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If you’re a fan of all things Hogwarts and Harry Potter then you’ve probably seen all the movies and read all the books. The chocolate frogs, striped scarves, and magic wands may have also proved to be irresistible as well. You may have even gone to one of the theme parks or experiences that feature the characters from the books and films. But, no matter how many hours you’ve spent reading the books and dreaming of real butterbeer, you’ve probably never seen a first edition of the first book in the series, Harry Potter and the Philosopher’s Stone. One of these rare specimens recently sold at auction and broke a record for in the world of book collecting.

Hogwart's Express bridge Glenfinnan Viaduct
Via: Roland Lösslein/Unsplash

First editions can be very expensive and this is particularly true of older books that may be out of print. But, this isn’t usually the case for newer first editions since the high numbers of books produced in each edition make them less rare. So is it just the fame of the Harry Potter novels that drove the price up on this one book? Or was it something else? As it turns out there really weren’t very many of the first editions produced and the reason why is shocking.

At the time that JK Rowling first landed her publishing deal with Bloomsbury the publisher wasn’t so sure about the book. The fantasy story wasn’t a guaranteed success. In fact many thought it might be a complete flop and so dozens of publishers had already said “no” to Rowling before she approached Bloomsbury. As a safety measure to limit cost should the book fail Bloomsbury only printed 500 copies. To put that into perspective there were 2,000 copies printed of the first edition of Emma by Jane Austen in 1815.

Harry Potter books
Via: Madalyn Cox/Unsplash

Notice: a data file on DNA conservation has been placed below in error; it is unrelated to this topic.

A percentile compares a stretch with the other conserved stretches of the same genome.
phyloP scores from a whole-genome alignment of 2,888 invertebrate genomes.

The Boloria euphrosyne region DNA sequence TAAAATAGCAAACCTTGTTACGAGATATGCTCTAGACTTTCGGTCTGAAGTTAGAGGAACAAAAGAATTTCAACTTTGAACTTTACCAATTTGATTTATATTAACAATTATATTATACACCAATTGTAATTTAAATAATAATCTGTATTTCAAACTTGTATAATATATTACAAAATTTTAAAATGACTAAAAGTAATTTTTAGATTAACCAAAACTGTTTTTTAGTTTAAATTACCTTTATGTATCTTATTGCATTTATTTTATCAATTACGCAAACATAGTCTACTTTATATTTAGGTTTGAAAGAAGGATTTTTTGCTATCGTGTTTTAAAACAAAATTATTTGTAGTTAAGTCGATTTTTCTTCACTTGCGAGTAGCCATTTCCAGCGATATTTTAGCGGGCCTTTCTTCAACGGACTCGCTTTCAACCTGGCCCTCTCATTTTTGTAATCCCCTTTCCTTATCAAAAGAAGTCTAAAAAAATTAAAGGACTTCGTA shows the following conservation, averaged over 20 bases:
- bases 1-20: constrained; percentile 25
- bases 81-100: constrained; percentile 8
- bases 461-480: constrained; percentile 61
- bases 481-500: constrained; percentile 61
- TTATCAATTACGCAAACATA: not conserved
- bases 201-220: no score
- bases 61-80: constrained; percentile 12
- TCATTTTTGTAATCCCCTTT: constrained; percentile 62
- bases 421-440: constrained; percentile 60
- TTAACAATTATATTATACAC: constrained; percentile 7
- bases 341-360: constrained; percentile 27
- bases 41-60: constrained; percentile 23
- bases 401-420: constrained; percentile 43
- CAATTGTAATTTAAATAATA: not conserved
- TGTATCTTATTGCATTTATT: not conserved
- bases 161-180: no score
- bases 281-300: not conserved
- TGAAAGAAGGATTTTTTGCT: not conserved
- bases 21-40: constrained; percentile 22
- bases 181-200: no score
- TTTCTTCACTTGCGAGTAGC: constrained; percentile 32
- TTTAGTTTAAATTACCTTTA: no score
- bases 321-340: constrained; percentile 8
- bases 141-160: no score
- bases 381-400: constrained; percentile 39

It’s hard to imagine a world without Harry Potter today, but apparently some never believed that the simultaneously goofy and scary story would become a 20th century classic. It was later printed in the US as Harry Potter and the Sorcerer’s Stone.

The rare book sold through Texas-based Heritage Auctions on December 9th, 2021, for $471,000 (including buyer’s premium) after a “protracted round of heated bidding”. This is a record for a Harry Potter book, but it’s also a record high price for any commercially-printed 20th century book.

Observers will note that the illustration on the front and the branding is much different to how we think of the franchise today. The books had yet to become classics and the publishers had clearly not found that special Harry Potter branding that the franchise is known for today.

The auction was part of a larger sale titled, Firsts Into Film, which featured first editions of books that later went on to become movies. Works by JR Tolkien, CS Lewis, and Jane Austen were included in the 520 lots of the sale. The sterling collection belonged to late screenwriter and playwright, William Goldman. He was the writer behind such beloved films as Butch Cassidy and the Sundance Kid, The Stepford Wives, and A Bridge Too Far.

Goldman also authored the book and the screenplay for The Princess Bride, now a cult classic.